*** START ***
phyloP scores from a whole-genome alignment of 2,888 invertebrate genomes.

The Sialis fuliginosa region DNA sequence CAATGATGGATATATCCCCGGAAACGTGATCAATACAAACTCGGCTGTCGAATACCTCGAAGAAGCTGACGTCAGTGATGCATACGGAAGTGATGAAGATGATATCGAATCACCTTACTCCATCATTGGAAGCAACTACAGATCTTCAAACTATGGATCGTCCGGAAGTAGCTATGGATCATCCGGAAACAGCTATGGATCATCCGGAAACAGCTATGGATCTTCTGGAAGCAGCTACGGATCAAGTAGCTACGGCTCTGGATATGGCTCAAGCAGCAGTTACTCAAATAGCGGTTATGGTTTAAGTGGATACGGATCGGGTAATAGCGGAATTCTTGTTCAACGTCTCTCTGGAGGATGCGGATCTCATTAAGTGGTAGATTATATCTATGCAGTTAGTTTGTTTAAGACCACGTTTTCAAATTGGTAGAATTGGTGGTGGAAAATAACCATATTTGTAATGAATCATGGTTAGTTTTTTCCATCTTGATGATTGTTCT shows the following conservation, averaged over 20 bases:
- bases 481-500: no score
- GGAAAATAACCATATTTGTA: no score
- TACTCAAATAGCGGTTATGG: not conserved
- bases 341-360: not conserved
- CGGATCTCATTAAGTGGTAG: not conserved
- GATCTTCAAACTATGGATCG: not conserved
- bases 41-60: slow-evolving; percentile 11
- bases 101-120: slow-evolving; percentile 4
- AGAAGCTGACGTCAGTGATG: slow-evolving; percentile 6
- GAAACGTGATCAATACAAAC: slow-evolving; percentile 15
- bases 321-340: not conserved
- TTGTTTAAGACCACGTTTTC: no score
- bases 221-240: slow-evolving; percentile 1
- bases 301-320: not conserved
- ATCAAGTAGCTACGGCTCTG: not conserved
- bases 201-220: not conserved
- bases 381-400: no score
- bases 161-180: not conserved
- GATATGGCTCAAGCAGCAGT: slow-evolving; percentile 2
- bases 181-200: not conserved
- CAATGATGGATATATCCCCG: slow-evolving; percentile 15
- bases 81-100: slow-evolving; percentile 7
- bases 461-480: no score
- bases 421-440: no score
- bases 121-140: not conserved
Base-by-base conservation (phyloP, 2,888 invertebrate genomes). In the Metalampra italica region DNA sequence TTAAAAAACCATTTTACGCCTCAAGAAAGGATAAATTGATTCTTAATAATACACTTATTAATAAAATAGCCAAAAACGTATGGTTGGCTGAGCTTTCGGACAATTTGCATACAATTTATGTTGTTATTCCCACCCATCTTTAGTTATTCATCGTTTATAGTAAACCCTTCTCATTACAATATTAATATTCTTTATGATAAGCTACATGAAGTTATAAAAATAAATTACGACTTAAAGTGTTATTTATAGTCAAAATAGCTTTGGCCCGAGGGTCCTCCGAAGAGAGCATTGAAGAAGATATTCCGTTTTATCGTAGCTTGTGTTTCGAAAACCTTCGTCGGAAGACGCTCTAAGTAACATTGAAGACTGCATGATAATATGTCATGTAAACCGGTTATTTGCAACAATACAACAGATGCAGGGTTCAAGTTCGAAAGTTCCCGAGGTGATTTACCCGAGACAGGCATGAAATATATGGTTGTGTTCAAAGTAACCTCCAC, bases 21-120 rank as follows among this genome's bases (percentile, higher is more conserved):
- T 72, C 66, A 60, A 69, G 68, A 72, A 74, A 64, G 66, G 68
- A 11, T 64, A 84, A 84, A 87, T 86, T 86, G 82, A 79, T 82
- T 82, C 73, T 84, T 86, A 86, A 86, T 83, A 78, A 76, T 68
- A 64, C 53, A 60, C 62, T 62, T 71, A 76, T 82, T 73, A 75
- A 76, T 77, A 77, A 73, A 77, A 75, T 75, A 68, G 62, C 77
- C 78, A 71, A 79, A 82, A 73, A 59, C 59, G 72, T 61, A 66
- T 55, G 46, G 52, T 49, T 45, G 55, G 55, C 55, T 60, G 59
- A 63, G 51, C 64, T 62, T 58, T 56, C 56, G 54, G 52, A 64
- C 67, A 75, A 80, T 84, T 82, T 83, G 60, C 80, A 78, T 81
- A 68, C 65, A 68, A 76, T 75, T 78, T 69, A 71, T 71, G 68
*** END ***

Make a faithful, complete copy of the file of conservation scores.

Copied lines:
phyloP scores from a whole-genome alignment of 2,888 invertebrate genomes.

The Sialis fuliginosa region DNA sequence CAATGATGGATATATCCCCGGAAACGTGATCAATACAAACTCGGCTGTCGAATACCTCGAAGAAGCTGACGTCAGTGATGCATACGGAAGTGATGAAGATGATATCGAATCACCTTACTCCATCATTGGAAGCAACTACAGATCTTCAAACTATGGATCGTCCGGAAGTAGCTATGGATCATCCGGAAACAGCTATGGATCATCCGGAAACAGCTATGGATCTTCTGGAAGCAGCTACGGATCAAGTAGCTACGGCTCTGGATATGGCTCAAGCAGCAGTTACTCAAATAGCGGTTATGGTTTAAGTGGATACGGATCGGGTAATAGCGGAATTCTTGTTCAACGTCTCTCTGGAGGATGCGGATCTCATTAAGTGGTAGATTATATCTATGCAGTTAGTTTGTTTAAGACCACGTTTTCAAATTGGTAGAATTGGTGGTGGAAAATAACCATATTTGTAATGAATCATGGTTAGTTTTTTCCATCTTGATGATTGTTCT shows the following conservation, averaged over 20 bases:
- bases 481-500: no score
- GGAAAATAACCATATTTGTA: no score
- TACTCAAATAGCGGTTATGG: not conserved
- bases 341-360: not conserved
- CGGATCTCATTAAGTGGTAG: not conserved
- GATCTTCAAACTATGGATCG: not conserved
- bases 41-60: slow-evolving; percentile 11
- bases 101-120: slow-evolving; percentile 4
- AGAAGCTGACGTCAGTGATG: slow-evolving; percentile 6
- GAAACGTGATCAATACAAAC: slow-evolving; percentile 15
- bases 321-340: not conserved
- TTGTTTAAGACCACGTTTTC: no score
- bases 221-240: slow-evolving; percentile 1
- bases 301-320: not conserved
- ATCAAGTAGCTACGGCTCTG: not conserved
- bases 201-220: not conserved
- bases 381-400: no score
- bases 161-180: not conserved
- GATATGGCTCAAGCAGCAGT: slow-evolving; percentile 2
- bases 181-200: not conserved
- CAATGATGGATATATCCCCG: slow-evolving; percentile 15
- bases 81-100: slow-evolving; percentile 7
- bases 461-480: no score
- bases 421-440: no score
- bases 121-140: not conserved
Base-by-base conservation (phyloP, 2,888 invertebrate genomes). In the Metalampra italica region DNA sequence TTAAAAAACCATTTTACGCCTCAAGAAAGGATAAATTGATTCTTAATAATACACTTATTAATAAAATAGCCAAAAACGTATGGTTGGCTGAGCTTTCGGACAATTTGCATACAATTTATGTTGTTATTCCCACCCATCTTTAGTTATTCATCGTTTATAGTAAACCCTTCTCATTACAATATTAATATTCTTTATGATAAGCTACATGAAGTTATAAAAATAAATTACGACTTAAAGTGTTATTTATAGTCAAAATAGCTTTGGCCCGAGGGTCCTCCGAAGAGAGCATTGAAGAAGATATTCCGTTTTATCGTAGCTTGTGTTTCGAAAACCTTCGTCGGAAGACGCTCTAAGTAACATTGAAGACTGCATGATAATATGTCATGTAAACCGGTTATTTGCAACAATACAACAGATGCAGGGTTCAAGTTCGAAAGTTCCCGAGGTGATTTACCCGAGACAGGCATGAAATATATGGTTGTGTTCAAAGTAACCTCCAC, bases 21-120 rank as follows among this genome's bases (percentile, higher is more conserved):
- T 72, C 66, A 60, A 69, G 68, A 72, A 74, A 64, G 66, G 68
- A 11, T 64, A 84, A 84, A 87, T 86, T 86, G 82, A 79, T 82
- T 82, C 73, T 84, T 86, A 86, A 86, T 83, A 78, A 76, T 68
- A 64, C 53, A 60, C 62, T 62, T 71, A 76, T 82, T 73, A 75
- A 76, T 77, A 77, A 73, A 77, A 75, T 75, A 68, G 62, C 77
- C 78, A 71, A 79, A 82, A 73, A 59, C 59, G 72, T 61, A 66
- T 55, G 46, G 52, T 49, T 45, G 55, G 55, C 55, T 60, G 59
- A 63, G 51, C 64, T 62, T 58, T 56, C 56, G 54, G 52, A 64
- C 67, A 75, A 80, T 84, T 82, T 83, G 60, C 80, A 78, T 81
- A 68, C 65, A 68, A 76, T 75, T 78, T 69, A 71, T 71, G 68